Bubble painting is fun to do for little kids who are get excited about blowing bubbles through straws (like I did in kindergarten). To do this, you mix 3 tablespoons of water, 1 tablespoon of dish soap, and a few squirts of food coloring in a cup.  Use a straw to blow bubbles until they are coming out the top. Then pull the straw out and gently place a piece of paper on top of the cup until the bubbles pop.  If you want more organic forms, wait until you make enough bubbles to start coming down the side, and then move the paper without pressing it to the cup top. You can create some wonderful textures and overlapping colors with this process centered art project. Experiment and enjoy!

A Star is Born: Making paper star ornaments.

I find it funny how slowly and painstakingly some remove pretty wrapping paper from a package, I find it funny that some people slowly and painstakingly remove pretty wrapping paper from a gift, only to throw away a few days later. If you have a favorite paper and want to preserve it in a fun way, why not cut it into squares and make ornaments from it during the Christmas break "Lord of the Rings" marathon (or whatever binge watching you do while on break).

They're not hard to make once you learn the steps, which begins with cutting a square of paper, I think I used 7 inches and it worked well. You fold the piece of paper in half, and then take a corner (starting with the folded side) and line the top up with the side, making a little triangle at the top. Unfold and do it with the open side.

After you open that, you'll see you've made a little X.  Take the folded corner at the other end and line it up with the center of the X. Make a crease.

 Grab the corner touching the X center and bring it back so the first edge of fold you made lines up perfectly with the fold you just made, to make a triangle with a little edge.  Then take the half that is still rectangular (with the X) and line the folded edge with your most recent fold so that there is a point in the center of your original rectangle.  At the point (probably facing you, on the original folded edge) crease so that the two triangular shapes are overlapping and the backs are together.Then cut the extra.

 Cut the extra along the edge, and you should open the paper to find a pentagon (5 sides) .

Take one side of the pentagon and fold it up so that the corners of the edge are just touching the creases that go to the The two points on either side of the center point, just above the center. Repeat that five times so that each edge has been folded and creased.

Then try to fold two sides that are next to each other at the same time, along the pre-folded creases. Where they overlap, there should be a little corner that sticks out the side.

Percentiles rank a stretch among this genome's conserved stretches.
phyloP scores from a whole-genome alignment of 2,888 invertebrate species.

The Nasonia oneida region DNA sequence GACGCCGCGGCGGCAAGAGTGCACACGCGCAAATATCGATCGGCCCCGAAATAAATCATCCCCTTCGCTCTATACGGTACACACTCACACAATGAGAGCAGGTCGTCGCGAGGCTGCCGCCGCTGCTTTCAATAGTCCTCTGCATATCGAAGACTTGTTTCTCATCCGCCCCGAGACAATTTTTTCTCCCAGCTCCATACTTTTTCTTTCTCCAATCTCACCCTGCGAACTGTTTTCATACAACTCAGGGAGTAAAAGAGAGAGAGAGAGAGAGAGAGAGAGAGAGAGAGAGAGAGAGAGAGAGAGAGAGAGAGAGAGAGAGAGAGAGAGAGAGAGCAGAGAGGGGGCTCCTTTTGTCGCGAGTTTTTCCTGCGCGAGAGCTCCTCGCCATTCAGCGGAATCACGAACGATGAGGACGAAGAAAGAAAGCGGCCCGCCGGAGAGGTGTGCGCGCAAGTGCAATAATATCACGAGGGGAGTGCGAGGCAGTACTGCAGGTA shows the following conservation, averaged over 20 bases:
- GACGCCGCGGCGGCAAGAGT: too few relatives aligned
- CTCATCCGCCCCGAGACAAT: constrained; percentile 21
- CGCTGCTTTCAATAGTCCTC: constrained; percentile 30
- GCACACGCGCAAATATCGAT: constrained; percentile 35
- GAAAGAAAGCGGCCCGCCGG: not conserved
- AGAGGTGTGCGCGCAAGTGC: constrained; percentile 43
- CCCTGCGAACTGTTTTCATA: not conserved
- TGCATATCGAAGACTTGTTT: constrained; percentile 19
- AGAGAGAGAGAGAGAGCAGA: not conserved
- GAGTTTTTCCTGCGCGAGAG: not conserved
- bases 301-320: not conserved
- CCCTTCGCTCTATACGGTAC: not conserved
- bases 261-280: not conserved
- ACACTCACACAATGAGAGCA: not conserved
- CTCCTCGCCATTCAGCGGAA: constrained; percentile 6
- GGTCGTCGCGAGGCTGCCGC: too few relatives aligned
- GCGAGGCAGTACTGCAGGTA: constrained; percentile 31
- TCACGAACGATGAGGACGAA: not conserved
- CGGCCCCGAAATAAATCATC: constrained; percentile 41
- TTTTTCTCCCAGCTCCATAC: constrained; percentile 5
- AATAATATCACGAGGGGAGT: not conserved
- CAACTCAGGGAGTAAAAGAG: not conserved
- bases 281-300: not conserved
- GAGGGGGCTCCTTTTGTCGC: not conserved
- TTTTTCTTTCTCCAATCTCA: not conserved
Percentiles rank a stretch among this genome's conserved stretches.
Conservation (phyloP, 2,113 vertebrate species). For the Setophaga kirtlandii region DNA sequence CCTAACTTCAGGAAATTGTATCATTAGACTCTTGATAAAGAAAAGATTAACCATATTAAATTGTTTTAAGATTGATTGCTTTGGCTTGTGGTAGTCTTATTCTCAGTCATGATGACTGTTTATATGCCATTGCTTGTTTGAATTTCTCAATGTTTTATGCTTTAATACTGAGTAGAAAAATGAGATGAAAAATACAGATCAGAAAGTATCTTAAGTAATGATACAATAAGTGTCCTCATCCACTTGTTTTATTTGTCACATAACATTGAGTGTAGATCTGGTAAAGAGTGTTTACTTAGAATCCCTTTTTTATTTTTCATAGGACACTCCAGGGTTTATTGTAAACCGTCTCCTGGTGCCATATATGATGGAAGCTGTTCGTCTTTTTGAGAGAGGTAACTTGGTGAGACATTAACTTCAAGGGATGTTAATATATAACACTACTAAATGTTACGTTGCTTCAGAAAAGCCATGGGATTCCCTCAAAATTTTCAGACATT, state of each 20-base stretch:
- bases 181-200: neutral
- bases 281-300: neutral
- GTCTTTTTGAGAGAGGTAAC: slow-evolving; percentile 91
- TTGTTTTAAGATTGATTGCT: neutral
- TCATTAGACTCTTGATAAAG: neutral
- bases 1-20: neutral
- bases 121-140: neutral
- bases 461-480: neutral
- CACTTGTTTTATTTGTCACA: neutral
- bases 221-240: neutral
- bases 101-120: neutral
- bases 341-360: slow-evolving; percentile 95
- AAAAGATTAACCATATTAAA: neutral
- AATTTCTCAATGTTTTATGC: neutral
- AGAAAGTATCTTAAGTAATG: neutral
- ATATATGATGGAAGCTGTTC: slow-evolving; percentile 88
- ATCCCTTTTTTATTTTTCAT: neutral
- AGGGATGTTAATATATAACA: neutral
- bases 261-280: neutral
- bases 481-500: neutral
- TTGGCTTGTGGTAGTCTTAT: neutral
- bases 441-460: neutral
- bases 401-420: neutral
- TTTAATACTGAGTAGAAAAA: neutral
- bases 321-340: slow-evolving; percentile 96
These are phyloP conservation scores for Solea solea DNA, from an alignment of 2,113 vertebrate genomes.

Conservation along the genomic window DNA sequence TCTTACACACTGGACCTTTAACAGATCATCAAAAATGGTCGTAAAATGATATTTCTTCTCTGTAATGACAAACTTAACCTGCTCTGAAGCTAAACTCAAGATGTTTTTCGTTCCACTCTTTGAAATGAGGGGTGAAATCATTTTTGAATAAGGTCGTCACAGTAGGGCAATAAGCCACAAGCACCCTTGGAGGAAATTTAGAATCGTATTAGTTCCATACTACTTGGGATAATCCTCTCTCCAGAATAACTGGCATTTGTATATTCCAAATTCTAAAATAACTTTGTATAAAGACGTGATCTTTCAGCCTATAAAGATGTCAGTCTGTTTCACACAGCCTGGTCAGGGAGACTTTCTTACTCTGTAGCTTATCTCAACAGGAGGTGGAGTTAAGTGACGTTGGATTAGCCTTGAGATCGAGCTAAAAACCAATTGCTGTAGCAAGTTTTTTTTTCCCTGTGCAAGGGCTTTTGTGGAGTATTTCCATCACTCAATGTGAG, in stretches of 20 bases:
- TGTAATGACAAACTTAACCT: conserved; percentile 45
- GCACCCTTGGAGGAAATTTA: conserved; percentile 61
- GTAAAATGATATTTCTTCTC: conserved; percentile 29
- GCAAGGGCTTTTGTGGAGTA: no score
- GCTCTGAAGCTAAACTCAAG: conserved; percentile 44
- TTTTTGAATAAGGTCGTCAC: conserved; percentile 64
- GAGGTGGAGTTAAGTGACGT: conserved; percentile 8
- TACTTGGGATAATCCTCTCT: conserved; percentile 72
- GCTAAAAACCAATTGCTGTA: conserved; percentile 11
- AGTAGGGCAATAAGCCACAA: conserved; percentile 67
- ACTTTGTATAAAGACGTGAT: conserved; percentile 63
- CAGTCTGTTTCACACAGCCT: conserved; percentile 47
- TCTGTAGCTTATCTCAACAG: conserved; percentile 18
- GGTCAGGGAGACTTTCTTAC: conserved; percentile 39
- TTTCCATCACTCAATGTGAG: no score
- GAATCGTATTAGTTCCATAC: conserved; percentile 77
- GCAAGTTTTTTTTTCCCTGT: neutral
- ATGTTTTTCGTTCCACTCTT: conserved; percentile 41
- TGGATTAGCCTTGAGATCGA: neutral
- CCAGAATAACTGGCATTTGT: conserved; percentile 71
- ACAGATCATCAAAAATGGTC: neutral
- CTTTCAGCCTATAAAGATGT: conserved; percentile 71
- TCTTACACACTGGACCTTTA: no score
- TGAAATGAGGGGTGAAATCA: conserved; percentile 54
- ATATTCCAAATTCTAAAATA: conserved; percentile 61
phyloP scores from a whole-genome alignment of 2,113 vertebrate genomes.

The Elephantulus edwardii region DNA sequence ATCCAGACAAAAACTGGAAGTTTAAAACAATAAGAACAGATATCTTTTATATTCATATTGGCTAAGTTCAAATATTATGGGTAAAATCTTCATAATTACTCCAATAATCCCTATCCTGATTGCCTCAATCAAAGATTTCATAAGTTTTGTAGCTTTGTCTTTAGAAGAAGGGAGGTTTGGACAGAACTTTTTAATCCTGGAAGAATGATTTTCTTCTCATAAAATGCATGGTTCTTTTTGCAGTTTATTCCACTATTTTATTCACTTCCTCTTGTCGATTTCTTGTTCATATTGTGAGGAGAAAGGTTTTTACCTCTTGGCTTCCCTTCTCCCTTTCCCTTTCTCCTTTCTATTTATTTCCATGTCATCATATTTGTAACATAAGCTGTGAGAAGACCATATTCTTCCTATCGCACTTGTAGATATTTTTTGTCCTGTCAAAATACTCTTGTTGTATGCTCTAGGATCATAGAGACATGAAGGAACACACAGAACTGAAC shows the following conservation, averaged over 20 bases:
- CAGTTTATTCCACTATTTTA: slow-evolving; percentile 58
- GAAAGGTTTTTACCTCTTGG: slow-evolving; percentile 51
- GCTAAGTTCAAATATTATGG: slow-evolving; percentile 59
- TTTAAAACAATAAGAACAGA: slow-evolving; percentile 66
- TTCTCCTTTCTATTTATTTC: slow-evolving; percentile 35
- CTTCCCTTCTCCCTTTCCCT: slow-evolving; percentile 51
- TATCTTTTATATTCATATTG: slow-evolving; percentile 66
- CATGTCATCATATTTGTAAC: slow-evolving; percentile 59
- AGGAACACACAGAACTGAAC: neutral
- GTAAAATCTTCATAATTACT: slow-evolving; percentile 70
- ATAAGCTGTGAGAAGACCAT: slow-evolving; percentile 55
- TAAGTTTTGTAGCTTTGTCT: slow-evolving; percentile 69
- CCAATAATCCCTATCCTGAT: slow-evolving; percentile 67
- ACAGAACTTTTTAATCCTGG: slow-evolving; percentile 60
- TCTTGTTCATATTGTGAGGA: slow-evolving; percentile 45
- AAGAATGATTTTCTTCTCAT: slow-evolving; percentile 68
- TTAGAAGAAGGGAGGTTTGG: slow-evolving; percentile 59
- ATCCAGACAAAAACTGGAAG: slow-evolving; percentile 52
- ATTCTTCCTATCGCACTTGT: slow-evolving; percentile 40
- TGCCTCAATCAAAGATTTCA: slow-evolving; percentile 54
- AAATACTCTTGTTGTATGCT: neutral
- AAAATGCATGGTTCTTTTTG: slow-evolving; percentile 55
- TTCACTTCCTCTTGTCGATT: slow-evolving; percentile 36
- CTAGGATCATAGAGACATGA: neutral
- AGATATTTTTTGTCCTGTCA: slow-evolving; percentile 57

Unfold it and then go around and do this until every corner has had a chance to be creased in this manner.

Grab each point and gently turn them in the same direction until you can press down to create a star shape with the back of the paper spiraling in the center.

Then turn the ornament over, and take the edge of each star point and fold the outer edge half way over so that the point of the pentagon in the center of the star goes to the center of the ornament.

The last corner will need to be tucked into the center, so that it all holds itself together.  It looks pretty nice from either side. I used red ribbon to make a loop and bow. My students helped me make some to send to the board of education for Christmas, but these could be done any time of the year, from sheet music for the refreshment table at a recital, or from gold paper and hanging from the curtain rod for your Oscar's party.  Find a chunk of time to figure it out and then enjoy the process AND the product!

Friday, January 11, 2019

Graham Cracker House: Differentiation by Ability Levels

Differentiation is a big deal in any realm of education these days, but it has always been a necessity in special education. In order to do an art lesson on architecture or the culture of holiday traditions all you need is 3 graham crackers per child, candy, and some royal icing in zip lock bags. The tiered project means I have students who need pre-made houses to decorate. Other students needed the graham crackers cut out for them to assemble with icing. My highest functioning students can not only cut their own graham crackers, but design their own house, rather than use my pattern.  When teachers know their students zone of proximal development, they can stretch the each child's abilities without overwhelming the child and frustrating the learning process.